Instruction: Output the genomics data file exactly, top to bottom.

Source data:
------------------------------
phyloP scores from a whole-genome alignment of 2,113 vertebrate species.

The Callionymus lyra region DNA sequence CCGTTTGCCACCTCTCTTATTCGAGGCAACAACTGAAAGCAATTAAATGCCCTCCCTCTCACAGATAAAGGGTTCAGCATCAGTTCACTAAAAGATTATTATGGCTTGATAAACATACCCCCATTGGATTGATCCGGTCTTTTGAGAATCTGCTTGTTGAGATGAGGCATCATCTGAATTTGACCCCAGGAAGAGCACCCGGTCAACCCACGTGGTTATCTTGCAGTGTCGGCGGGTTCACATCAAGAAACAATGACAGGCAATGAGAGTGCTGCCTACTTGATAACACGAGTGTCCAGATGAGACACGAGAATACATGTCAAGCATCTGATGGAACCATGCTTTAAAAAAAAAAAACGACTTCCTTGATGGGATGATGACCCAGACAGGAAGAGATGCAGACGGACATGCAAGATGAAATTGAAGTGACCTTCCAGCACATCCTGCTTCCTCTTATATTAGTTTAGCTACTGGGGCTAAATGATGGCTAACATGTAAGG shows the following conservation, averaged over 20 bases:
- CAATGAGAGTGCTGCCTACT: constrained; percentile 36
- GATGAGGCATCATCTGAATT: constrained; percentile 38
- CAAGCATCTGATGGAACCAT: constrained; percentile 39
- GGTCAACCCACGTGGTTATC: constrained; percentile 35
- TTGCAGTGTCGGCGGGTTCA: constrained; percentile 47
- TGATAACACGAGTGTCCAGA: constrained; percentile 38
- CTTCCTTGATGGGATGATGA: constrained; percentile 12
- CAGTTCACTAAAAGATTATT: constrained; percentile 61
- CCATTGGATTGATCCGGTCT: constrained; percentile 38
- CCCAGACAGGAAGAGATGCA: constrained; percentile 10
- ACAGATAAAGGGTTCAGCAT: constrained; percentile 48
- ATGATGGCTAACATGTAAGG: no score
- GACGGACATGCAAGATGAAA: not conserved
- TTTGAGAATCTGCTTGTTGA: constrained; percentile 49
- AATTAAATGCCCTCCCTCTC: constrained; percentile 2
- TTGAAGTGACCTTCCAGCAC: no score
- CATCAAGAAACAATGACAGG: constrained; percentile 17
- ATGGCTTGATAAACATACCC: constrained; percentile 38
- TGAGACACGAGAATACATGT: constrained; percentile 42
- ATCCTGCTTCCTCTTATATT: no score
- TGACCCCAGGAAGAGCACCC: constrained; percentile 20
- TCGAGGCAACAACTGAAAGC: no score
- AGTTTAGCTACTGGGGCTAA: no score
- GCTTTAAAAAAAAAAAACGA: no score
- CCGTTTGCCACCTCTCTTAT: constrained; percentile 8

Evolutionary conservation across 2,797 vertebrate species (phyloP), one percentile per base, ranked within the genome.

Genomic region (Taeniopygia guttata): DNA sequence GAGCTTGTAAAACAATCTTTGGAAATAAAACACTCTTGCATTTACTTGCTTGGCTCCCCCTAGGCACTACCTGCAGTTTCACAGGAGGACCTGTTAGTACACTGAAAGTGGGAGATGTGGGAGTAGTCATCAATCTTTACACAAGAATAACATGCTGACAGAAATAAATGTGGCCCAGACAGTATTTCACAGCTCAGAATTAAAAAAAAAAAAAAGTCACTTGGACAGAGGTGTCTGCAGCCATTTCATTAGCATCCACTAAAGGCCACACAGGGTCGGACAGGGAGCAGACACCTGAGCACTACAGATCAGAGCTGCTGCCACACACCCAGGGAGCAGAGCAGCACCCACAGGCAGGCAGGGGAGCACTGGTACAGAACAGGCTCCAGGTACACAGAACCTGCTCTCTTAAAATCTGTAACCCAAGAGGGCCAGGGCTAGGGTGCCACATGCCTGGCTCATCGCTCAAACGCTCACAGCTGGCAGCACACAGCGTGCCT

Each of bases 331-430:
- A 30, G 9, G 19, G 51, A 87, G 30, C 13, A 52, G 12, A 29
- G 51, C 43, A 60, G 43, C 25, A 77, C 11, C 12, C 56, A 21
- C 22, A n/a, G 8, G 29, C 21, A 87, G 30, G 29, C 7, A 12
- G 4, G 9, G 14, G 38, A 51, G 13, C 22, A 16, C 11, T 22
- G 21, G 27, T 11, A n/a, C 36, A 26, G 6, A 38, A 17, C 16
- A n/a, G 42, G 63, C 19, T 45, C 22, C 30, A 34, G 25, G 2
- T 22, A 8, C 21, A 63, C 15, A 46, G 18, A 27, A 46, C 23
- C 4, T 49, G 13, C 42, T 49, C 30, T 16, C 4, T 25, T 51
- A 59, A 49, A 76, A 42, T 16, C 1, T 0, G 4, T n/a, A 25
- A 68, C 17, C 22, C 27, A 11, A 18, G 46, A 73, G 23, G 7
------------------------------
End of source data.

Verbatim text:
phyloP scores from a whole-genome alignment of 2,113 vertebrate species.

The Callionymus lyra region DNA sequence CCGTTTGCCACCTCTCTTATTCGAGGCAACAACTGAAAGCAATTAAATGCCCTCCCTCTCACAGATAAAGGGTTCAGCATCAGTTCACTAAAAGATTATTATGGCTTGATAAACATACCCCCATTGGATTGATCCGGTCTTTTGAGAATCTGCTTGTTGAGATGAGGCATCATCTGAATTTGACCCCAGGAAGAGCACCCGGTCAACCCACGTGGTTATCTTGCAGTGTCGGCGGGTTCACATCAAGAAACAATGACAGGCAATGAGAGTGCTGCCTACTTGATAACACGAGTGTCCAGATGAGACACGAGAATACATGTCAAGCATCTGATGGAACCATGCTTTAAAAAAAAAAAACGACTTCCTTGATGGGATGATGACCCAGACAGGAAGAGATGCAGACGGACATGCAAGATGAAATTGAAGTGACCTTCCAGCACATCCTGCTTCCTCTTATATTAGTTTAGCTACTGGGGCTAAATGATGGCTAACATGTAAGG shows the following conservation, averaged over 20 bases:
- CAATGAGAGTGCTGCCTACT: constrained; percentile 36
- GATGAGGCATCATCTGAATT: constrained; percentile 38
- CAAGCATCTGATGGAACCAT: constrained; percentile 39
- GGTCAACCCACGTGGTTATC: constrained; percentile 35
- TTGCAGTGTCGGCGGGTTCA: constrained; percentile 47
- TGATAACACGAGTGTCCAGA: constrained; percentile 38
- CTTCCTTGATGGGATGATGA: constrained; percentile 12
- CAGTTCACTAAAAGATTATT: constrained; percentile 61
- CCATTGGATTGATCCGGTCT: constrained; percentile 38
- CCCAGACAGGAAGAGATGCA: constrained; percentile 10
- ACAGATAAAGGGTTCAGCAT: constrained; percentile 48
- ATGATGGCTAACATGTAAGG: no score
- GACGGACATGCAAGATGAAA: not conserved
- TTTGAGAATCTGCTTGTTGA: constrained; percentile 49
- AATTAAATGCCCTCCCTCTC: constrained; percentile 2
- TTGAAGTGACCTTCCAGCAC: no score
- CATCAAGAAACAATGACAGG: constrained; percentile 17
- ATGGCTTGATAAACATACCC: constrained; percentile 38
- TGAGACACGAGAATACATGT: constrained; percentile 42
- ATCCTGCTTCCTCTTATATT: no score
- TGACCCCAGGAAGAGCACCC: constrained; percentile 20
- TCGAGGCAACAACTGAAAGC: no score
- AGTTTAGCTACTGGGGCTAA: no score
- GCTTTAAAAAAAAAAAACGA: no score
- CCGTTTGCCACCTCTCTTAT: constrained; percentile 8

Evolutionary conservation across 2,797 vertebrate species (phyloP), one percentile per base, ranked within the genome.

Genomic region (Taeniopygia guttata): DNA sequence GAGCTTGTAAAACAATCTTTGGAAATAAAACACTCTTGCATTTACTTGCTTGGCTCCCCCTAGGCACTACCTGCAGTTTCACAGGAGGACCTGTTAGTACACTGAAAGTGGGAGATGTGGGAGTAGTCATCAATCTTTACACAAGAATAACATGCTGACAGAAATAAATGTGGCCCAGACAGTATTTCACAGCTCAGAATTAAAAAAAAAAAAAAGTCACTTGGACAGAGGTGTCTGCAGCCATTTCATTAGCATCCACTAAAGGCCACACAGGGTCGGACAGGGAGCAGACACCTGAGCACTACAGATCAGAGCTGCTGCCACACACCCAGGGAGCAGAGCAGCACCCACAGGCAGGCAGGGGAGCACTGGTACAGAACAGGCTCCAGGTACACAGAACCTGCTCTCTTAAAATCTGTAACCCAAGAGGGCCAGGGCTAGGGTGCCACATGCCTGGCTCATCGCTCAAACGCTCACAGCTGGCAGCACACAGCGTGCCT

Each of bases 331-430:
- A 30, G 9, G 19, G 51, A 87, G 30, C 13, A 52, G 12, A 29
- G 51, C 43, A 60, G 43, C 25, A 77, C 11, C 12, C 56, A 21
- C 22, A n/a, G 8, G 29, C 21, A 87, G 30, G 29, C 7, A 12
- G 4, G 9, G 14, G 38, A 51, G 13, C 22, A 16, C 11, T 22
- G 21, G 27, T 11, A n/a, C 36, A 26, G 6, A 38, A 17, C 16
- A n/a, G 42, G 63, C 19, T 45, C 22, C 30, A 34, G 25, G 2
- T 22, A 8, C 21, A 63, C 15, A 46, G 18, A 27, A 46, C 23
- C 4, T 49, G 13, C 42, T 49, C 30, T 16, C 4, T 25, T 51
- A 59, A 49, A 76, A 42, T 16, C 1, T 0, G 4, T n/a, A 25
- A 68, C 17, C 22, C 27, A 11, A 18, G 46, A 73, G 23, G 7